Expected federal borrowing for 2009 and 2010 will be far from modest, and the consequences will be significant for interest rates -- and potentially crippling for the economy. Using just the consensus estimates, the projected increase in the debt-to-GDP ratio for 2009 alone will raise interest rates by between 0.39 and 0.65 percentage points. In today's terms, the average mortgage rate at the end of January was about 5.33 percent on a conforming loan mortgage. At the end of 2009, if nothing else occurs, this rate would be between 5.75 and 6 percent.
Using the consensus estimates, by the end of 2010 interest rates will be up another 0.3 to 0.5 percentage points, for a total increase due to the government debt bubble of 0.7 and 1.1 percentage points. That would mean that today's mortgage rate of 5.33 percent would be between 6 percent and 6.4 percent. Such increases in interest rates would significantly weaken the economy further and delay for many months any hope of significant recovery.
Does the consensus Hold True with Massive Debt?
These estimates of the interest rates effects of the coming government debt bubble are likely to be understated for three separate reasons.
An Effective Alternative Approach
The global economy is sliding into a deep and potentially prolonged recession. Not only will the stimulus bill developing in Congress be ineffective in helping the economy but it will actually further weaken the economy by putting additional upward pressure on interest rates. There is an effective, three-part alternative.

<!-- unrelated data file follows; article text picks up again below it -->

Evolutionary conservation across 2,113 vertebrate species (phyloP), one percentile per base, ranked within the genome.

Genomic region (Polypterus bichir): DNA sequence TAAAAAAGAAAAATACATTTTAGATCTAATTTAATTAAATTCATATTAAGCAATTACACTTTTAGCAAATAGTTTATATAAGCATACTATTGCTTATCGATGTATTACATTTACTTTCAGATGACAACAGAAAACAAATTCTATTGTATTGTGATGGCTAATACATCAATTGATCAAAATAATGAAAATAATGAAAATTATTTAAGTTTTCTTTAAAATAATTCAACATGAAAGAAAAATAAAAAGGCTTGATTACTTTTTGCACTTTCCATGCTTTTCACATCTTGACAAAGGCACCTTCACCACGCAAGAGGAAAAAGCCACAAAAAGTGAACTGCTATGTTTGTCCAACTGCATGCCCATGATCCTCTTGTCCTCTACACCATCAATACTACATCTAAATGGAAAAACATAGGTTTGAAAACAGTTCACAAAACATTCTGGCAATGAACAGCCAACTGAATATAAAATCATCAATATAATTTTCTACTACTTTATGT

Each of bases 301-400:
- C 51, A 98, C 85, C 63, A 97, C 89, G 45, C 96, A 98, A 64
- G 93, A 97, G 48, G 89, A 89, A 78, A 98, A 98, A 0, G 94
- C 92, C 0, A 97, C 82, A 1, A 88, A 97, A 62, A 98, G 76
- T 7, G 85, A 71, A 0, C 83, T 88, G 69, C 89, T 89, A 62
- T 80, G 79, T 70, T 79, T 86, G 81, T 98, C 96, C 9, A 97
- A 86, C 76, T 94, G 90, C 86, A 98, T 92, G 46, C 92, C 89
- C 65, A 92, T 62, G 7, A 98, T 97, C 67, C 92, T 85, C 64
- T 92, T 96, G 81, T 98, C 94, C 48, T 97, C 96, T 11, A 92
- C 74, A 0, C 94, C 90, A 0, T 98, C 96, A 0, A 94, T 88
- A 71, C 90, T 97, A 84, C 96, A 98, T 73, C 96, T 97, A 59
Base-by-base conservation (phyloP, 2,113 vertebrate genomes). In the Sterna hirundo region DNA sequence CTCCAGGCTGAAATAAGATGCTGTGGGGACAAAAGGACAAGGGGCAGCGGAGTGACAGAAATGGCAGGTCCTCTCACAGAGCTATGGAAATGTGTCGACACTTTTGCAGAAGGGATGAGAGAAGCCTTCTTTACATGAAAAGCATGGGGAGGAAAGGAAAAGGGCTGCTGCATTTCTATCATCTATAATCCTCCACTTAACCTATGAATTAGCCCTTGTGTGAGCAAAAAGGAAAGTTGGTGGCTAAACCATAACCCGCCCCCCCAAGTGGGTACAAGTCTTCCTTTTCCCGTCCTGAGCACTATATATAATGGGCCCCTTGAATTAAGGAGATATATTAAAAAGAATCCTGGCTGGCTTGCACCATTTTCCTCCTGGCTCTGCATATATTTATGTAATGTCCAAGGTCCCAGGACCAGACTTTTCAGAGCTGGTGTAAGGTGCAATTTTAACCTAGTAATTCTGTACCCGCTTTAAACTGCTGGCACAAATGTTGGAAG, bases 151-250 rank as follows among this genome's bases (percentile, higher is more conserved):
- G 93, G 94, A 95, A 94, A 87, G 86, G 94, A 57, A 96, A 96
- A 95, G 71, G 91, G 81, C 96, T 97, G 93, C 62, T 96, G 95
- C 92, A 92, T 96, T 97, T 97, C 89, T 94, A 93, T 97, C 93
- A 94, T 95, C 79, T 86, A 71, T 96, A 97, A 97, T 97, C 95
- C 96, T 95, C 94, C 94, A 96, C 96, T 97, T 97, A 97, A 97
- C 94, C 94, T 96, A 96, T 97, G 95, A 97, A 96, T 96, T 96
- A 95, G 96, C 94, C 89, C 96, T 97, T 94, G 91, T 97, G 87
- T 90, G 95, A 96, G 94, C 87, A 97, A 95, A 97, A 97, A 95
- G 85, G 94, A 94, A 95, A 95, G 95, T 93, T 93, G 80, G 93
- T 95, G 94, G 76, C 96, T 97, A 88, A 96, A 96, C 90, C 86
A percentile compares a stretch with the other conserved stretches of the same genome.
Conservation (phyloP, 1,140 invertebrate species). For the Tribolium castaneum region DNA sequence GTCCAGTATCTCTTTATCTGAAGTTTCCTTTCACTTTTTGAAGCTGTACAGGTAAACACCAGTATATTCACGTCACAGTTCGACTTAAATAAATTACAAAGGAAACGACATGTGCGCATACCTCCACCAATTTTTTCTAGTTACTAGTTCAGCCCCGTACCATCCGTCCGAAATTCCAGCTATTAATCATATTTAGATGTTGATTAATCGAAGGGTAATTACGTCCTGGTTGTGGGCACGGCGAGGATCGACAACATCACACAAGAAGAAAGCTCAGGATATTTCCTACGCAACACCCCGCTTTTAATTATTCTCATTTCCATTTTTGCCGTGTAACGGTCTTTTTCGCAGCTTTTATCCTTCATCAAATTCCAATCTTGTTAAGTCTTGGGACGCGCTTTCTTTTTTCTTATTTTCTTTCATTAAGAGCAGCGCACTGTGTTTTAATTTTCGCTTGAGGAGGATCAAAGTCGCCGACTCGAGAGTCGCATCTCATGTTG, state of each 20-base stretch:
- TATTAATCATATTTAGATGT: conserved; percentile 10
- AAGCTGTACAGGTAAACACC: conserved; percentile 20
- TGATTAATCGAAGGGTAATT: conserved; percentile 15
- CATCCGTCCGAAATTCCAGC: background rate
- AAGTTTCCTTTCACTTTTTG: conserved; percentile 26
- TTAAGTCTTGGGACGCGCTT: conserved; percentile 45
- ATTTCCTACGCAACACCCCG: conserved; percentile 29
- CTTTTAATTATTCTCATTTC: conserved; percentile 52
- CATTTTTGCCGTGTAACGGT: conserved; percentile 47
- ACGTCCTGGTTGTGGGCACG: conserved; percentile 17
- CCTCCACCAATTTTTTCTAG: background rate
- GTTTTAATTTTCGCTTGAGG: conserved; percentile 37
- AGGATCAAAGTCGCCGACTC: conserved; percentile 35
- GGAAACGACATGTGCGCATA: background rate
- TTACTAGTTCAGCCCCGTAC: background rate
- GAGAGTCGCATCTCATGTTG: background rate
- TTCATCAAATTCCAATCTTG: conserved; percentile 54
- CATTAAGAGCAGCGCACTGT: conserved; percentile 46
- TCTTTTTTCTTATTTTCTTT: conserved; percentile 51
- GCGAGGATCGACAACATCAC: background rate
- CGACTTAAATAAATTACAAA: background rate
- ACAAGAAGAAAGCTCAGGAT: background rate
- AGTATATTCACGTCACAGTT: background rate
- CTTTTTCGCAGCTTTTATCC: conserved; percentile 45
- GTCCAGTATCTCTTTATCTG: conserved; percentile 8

Do the Opposite
The U.S. economy and the global economy are sliding into a deep recession demanding effective policy responses. The prevailing policy response has been to increase spending and further increase the amount of debt the federal government must sell to progressively more worried capital markets. The effect of this policy will be to increase the already significant upward pressure on interest rates that threatens to make the recession worse.
Congress and the President should do the opposite of what they apparently intend: They should cut taxes on productive activities, not increase them. They should cut spending, not increase it. And rather than increase entitlement spending as they intend with the SCHIP expansion, they should reduce future entitlement benefits to give credit markets some confidence that U.S. policymakers have not entirely abandoned fiscal discipline.
J. D. Foster, Ph.D., is Norman B. Ture Senior Fellow in the Economics of Fiscal Policy in the Thomas A. Roe Institute for Economic Policy Studies at The Heritage Foundation.
Eric M. Engen and R. Glenn Hubbard, "Federal Government Debt and
Interest Rates," National Bureau of Economic Research Working
Paper No. 10681, August 2004; Thomas Laubach, "New Evidence on
the Interest Rate Effects of Budget Deficits and Debt," Board of
Governors of the Federal Reserve System, May 2003, at http://www.federalreserve.g
ov/pubs/feds/2003/200312/200312pap.pdf (January 30, 2009).
Figures may not add precisely due to rounding.
Dennis G. Smith, "SCHIP Bill: Top 10 Changes for Congress to Consider," Heritage Foundation WebMemo No. 2244, January 26, 2009, at http://www.heritage.org/Research/HealthCare/wm2244.cfm.
See Senator Jim DeMint (R-SC), "An American Option: A http://www.heritage.org/Research/Economy/hl1108.cfm; J. D. Foster and William W. Beach, "Economic Recovery: How Best to End the Recession," Heritage Foundation WebMemo No. 2191, at http://www.heritage.org/Research/Economy/wm2191.cfm.
See Daniel J. Mitchell, "The Impact of Government Spending on Economic Growth," Heritage Foundation Backgrounder No. 1831, March 15, 2005, at http://www.heritage.org/Research/Budget/bg1831.cfm.